How to help a horse in respiratory distress

When a horse is having difficulty breathing, get him fresh air, keep him as calm as possible and monitor his vital signs as you wait for the veterinarian.

In most cases, a horse in respiratory distress is better off outdoors, away from all dust. (Getty Images)

Check his nose.

Most cases of respiratory distress in horses are due to recurrent airway obstruction (RAO, also known as heaves), but breathing can also be inhibited if an allergic reaction, insect sting or injury causes inflammation of the nostrils. If the horse’s nose appears swollen, or if he is bleeding from one or both nostrils, you’ll want to alert your veterinarian, who can prepare for a possibility other than heaves.

Keep the horse quiet and still.

Exercise or excitement will make breathing even more difficult. Allow the horse to simply stand quietly. Bring out a friendly horse to keep him company if that will help keep him calm. Do not give the horse sedatives or tranquilizers, however. These may further inhibit his respiration.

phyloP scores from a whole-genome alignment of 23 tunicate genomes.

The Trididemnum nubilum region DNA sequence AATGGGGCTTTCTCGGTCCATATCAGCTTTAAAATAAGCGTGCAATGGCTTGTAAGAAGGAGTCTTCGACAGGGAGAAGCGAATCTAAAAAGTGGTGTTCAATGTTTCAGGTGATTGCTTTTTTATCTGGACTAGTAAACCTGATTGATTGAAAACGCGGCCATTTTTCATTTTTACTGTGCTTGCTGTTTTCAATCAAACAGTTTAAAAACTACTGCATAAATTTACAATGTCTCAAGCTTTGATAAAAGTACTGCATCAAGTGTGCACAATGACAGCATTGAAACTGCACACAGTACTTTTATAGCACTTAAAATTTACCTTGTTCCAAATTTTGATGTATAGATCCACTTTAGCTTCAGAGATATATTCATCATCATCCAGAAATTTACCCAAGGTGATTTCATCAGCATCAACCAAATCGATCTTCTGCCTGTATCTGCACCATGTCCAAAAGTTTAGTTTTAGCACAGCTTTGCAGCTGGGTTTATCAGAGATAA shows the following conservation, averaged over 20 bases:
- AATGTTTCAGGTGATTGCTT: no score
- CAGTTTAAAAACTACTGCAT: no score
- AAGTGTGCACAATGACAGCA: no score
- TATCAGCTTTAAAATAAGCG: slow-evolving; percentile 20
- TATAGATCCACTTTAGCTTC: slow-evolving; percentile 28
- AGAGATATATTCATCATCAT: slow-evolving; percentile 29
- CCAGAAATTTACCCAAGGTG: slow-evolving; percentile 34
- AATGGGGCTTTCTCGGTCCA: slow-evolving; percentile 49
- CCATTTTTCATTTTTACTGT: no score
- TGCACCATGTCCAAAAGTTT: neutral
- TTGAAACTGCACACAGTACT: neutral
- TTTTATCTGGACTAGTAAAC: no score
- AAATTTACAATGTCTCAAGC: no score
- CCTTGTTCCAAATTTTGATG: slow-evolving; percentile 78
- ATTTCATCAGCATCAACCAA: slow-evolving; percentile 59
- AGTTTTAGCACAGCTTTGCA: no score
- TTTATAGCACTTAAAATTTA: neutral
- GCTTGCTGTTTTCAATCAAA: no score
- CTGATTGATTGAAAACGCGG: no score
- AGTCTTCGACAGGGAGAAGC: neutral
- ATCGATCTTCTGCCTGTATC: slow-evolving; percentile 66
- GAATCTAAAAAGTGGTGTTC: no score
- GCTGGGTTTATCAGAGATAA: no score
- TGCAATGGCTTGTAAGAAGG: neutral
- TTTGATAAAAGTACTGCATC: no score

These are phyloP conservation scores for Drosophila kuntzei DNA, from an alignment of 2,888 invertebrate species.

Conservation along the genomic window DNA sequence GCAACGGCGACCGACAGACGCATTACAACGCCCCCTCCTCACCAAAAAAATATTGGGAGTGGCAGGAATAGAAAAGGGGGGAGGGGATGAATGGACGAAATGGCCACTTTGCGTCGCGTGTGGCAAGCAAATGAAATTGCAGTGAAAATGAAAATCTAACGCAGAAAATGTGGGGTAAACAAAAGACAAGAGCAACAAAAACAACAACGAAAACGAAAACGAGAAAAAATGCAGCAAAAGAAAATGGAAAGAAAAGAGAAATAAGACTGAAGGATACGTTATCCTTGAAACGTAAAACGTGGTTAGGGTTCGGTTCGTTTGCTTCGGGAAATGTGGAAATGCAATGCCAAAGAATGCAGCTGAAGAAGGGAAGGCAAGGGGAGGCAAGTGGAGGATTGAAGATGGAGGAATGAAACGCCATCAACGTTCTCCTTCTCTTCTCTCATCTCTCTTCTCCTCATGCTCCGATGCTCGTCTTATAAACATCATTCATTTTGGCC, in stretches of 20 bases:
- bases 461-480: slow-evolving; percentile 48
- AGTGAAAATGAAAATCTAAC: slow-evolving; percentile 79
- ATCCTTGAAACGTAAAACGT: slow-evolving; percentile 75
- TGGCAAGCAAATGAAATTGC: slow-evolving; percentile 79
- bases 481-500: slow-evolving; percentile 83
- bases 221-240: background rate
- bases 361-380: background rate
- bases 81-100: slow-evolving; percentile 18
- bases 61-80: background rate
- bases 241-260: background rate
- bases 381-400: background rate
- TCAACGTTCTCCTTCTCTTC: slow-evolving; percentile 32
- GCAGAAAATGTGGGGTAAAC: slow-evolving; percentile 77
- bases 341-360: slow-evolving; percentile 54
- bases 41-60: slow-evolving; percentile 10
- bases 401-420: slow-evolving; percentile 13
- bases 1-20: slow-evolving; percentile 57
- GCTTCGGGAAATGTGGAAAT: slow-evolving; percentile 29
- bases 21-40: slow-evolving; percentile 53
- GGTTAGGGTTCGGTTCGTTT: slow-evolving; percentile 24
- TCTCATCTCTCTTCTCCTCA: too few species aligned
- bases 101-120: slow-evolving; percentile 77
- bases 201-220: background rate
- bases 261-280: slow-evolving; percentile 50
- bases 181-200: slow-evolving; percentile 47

Get him some fresh air.

In most cases, a horse in respiratory distress is better off outdoors, away from all dust. Move the horse from his stall or riding ring to an open, grassy pasture area or even a dust-free parking lot. On the other hand, if the horse has pasture-induced heaves, he may do better indoors, away from grass and pollen.

Monitor his vital signs.

Watch the horse’s sides and count how many breaths he takes in one minute. The exact number isn’t important but recheck every five minutes to see if his breathing is steady. If the rate increases dramatically, he could be getting worse. Also check the color of his gums. Extremely pale or bluish mucous membranes can indicate dangerously low oxygen levels.

Look for a climate-controlled area.

Because the goal is to reduce the horse’s exposure to airborne irritants, moving him to an air-conditioned space can be a good idea. Not only is the cooler, less humid air easier to breathe, but the air-conditioning unit will filter out dust and pollen that can exacerbate the situation. Of course, most barns are not air conditioned, but a horse may benefit from being moved into a climate-controlled garage or workshop that has been cleared of hazardous objects.




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